John Joseph Gallimore, Petitioner-appellant,vunited States of America, Respondent-appellee, 891 F.2d 294 (9th Cir. 1989)

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US Court of Appeals for the Ninth Circuit - 891 F.2d 294 (9th Cir. 1989)

Submitted Oct. 5, 1989. *Decided Dec. 4, 1989

Before SNEED, FLETCHER and DAVID R. THOMPSON, Circuit Judges.


John Joseph Gallimore, a federal prisoner, appeals pro se the district court's order denying his 28 U.S.C. § 2255 motion to vacate his sentence. On appeal, Gallimore contends that the district court was without jurisdiction to accept his guilty plea because (a) the indictment incorrectly alleged that the bank Gallimore robbed was insured by the federal government, (2) the grand jury foreman who signed the indictment was not under oath, and (3) the prosecutor's use of the indictment constituted a fraud.1 

We have jurisdiction under 28 U.S.C. §§ 1291 and 2255. We find all Gallimore's claims meritless. His first claim, that the indictment incorrectly alleged that the bank he robbed was insured by the federal government, cannot be asserted once he has pled guilty. A plea of guilty admits all the averments of fact in the indictment. United States v. Davis, 452 F.2d 577 (9th Cir. 1971). Davis contended that despite his guilty plea, the government had to prove the bank was federally insured. The court held that the guilty plea admitted all of the facts alleged in the indictment. Id. at 578. Recently, our court cited Davis "for the proposition that a guilty plea admits even those factual allegations in the indictment that form the predicate for federal jurisdiction." United States v. Mathews, 833 F.2d 161, 164 (9th Cir. 1987).

Even were we to concede merit to Gallimore's latter two claims, they cannot be asserted after a guilty plea. He has forfeited all claims of constitutional violations arising before the plea that are not "jurisdictional" in nature. See United States v. Broncheau, 597 F.2d 1260, 1262 n. 1 (9th Cir.), cert. denied, 444 U.S. 859 (1979). Such jurisdictional claims must go to "the very power of the State to bring the defendant into court." Blackledge v. Perry, 417 U.S. 21, 30 (1974), and have not been extended by this court beyond claims which allege that the applicable statute is unconstitutional or that the indictment fails to state an offense. United States v. Montilla, 870 F.2d 549, 552 (9th Cir. 1989).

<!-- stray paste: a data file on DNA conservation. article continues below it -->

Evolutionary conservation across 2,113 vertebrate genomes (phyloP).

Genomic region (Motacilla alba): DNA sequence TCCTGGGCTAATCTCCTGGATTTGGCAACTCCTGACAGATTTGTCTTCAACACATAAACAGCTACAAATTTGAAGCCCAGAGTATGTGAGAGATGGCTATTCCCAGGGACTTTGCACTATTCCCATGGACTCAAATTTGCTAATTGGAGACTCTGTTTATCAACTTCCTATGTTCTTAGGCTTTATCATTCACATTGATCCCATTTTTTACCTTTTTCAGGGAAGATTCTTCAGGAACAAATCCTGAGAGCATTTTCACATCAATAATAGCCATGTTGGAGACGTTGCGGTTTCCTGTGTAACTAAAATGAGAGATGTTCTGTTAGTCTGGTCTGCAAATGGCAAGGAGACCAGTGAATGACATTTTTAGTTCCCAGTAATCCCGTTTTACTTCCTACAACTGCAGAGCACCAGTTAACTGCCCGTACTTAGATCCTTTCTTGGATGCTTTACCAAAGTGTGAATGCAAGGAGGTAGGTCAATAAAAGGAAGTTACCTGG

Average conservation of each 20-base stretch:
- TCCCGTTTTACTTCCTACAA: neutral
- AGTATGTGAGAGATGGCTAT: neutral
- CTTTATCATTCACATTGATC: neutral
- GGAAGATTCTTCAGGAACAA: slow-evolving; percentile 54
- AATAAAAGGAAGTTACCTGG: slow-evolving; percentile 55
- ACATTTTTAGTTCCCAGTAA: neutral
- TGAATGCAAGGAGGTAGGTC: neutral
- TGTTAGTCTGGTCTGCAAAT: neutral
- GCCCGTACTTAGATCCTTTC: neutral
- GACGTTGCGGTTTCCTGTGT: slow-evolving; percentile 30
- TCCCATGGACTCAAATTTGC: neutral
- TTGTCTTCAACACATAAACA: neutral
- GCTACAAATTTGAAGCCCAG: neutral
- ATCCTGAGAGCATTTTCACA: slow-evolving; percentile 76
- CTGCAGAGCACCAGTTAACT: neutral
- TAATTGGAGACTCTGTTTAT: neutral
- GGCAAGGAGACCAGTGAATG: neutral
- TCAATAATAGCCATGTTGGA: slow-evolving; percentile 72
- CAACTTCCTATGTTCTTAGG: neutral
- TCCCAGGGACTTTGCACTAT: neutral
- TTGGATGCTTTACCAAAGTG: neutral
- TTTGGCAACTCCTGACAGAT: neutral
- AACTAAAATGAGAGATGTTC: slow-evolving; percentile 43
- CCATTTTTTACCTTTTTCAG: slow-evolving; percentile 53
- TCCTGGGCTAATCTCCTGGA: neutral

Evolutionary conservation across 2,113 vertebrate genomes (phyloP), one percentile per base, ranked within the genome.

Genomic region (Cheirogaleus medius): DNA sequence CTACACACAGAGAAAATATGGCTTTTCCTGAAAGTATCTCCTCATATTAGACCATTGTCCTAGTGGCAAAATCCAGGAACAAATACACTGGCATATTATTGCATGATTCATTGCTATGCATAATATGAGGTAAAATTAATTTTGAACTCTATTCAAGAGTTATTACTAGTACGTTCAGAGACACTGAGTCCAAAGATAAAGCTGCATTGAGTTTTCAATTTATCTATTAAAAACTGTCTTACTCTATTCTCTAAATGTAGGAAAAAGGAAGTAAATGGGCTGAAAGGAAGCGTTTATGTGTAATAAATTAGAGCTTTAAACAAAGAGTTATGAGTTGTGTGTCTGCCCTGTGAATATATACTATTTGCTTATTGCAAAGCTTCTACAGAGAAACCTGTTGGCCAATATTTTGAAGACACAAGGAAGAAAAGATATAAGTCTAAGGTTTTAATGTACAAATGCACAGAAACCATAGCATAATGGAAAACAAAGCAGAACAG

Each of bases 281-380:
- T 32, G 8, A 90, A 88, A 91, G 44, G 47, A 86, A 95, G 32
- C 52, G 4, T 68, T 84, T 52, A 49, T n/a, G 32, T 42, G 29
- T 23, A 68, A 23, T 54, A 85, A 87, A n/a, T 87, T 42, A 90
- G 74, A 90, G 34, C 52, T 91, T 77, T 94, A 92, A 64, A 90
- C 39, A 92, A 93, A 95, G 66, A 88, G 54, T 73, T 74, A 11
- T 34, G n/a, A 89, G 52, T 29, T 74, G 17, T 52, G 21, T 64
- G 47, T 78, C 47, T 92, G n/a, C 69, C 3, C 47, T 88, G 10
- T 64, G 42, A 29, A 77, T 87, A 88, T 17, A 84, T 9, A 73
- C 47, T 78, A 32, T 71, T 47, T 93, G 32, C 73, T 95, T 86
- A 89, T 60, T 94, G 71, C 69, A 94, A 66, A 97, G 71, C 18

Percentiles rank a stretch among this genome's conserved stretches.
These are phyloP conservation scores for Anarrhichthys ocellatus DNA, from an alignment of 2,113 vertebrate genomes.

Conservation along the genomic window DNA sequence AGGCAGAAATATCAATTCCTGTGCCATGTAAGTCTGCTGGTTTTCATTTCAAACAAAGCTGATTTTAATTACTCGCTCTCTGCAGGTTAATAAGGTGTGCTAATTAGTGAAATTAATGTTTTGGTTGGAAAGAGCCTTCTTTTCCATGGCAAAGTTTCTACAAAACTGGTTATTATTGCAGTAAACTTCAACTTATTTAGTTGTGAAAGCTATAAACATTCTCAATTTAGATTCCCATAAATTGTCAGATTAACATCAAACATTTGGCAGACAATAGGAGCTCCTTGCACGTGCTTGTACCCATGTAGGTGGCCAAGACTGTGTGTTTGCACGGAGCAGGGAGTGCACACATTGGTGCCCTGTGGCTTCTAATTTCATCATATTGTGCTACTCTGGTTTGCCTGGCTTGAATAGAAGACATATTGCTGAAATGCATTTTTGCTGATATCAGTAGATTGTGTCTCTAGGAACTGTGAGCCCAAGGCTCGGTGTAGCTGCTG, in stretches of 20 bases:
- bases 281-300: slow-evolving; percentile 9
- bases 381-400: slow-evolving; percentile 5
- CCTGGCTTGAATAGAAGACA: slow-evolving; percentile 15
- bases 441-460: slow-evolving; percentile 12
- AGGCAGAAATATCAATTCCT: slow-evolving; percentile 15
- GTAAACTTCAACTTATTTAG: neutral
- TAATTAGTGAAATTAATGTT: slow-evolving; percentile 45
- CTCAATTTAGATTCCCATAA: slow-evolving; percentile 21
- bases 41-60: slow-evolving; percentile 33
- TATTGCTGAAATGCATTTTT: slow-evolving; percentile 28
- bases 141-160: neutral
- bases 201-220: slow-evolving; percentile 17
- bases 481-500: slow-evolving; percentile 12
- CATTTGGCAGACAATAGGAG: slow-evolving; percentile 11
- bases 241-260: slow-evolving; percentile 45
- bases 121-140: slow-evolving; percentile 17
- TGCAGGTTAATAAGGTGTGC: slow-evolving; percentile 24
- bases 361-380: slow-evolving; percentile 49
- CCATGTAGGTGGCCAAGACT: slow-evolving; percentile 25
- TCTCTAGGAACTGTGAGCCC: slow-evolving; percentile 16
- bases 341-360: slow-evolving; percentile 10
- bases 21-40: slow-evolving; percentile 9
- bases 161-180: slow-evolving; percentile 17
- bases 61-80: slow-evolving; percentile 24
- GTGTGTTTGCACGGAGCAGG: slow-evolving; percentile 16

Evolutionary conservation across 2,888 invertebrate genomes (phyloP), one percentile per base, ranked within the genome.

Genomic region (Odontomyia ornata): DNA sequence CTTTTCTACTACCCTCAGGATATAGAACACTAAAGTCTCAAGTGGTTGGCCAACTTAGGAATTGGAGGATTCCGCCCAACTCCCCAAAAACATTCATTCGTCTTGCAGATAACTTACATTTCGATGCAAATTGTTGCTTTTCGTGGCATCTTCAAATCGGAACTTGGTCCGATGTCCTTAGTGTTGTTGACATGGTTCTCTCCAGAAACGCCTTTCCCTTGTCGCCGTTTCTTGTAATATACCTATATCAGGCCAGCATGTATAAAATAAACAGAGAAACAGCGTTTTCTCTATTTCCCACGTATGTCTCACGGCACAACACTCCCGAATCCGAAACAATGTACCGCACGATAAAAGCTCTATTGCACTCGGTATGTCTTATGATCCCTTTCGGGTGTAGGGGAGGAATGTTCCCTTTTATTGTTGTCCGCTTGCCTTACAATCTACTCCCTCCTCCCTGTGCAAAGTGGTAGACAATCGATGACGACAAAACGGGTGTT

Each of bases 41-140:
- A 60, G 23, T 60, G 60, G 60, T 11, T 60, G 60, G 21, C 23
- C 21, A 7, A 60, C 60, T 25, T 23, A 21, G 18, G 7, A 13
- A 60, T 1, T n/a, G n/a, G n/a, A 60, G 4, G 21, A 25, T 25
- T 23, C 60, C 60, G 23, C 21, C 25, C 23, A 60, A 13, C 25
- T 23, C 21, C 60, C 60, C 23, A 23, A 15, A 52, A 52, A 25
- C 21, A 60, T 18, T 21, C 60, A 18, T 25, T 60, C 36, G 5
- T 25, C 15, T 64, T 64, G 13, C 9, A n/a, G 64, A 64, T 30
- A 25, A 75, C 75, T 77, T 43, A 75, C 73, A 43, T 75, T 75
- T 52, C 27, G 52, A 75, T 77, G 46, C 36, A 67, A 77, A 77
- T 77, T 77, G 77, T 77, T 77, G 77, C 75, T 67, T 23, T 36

The panel unanimously finds this case suitable for disposition without oral argument. Fed. R. App. P. 34(a); 9th Cir.R. 34-4


This disposition is not appropriate for publication and may not be cited to or by the courts of this circuit except as provided by 9th Cir.R. 36-3


Gallimore also argues that the district court erred in determining that his objections to the magistrate's report and recommendation were untimely filed. This issue is moot because the district judge reviewed and rejected Gallimore's arguments notwithstanding the untimeliness of his objections


Gallimore's motion requesting oral argument filed August 14, 1989 is denied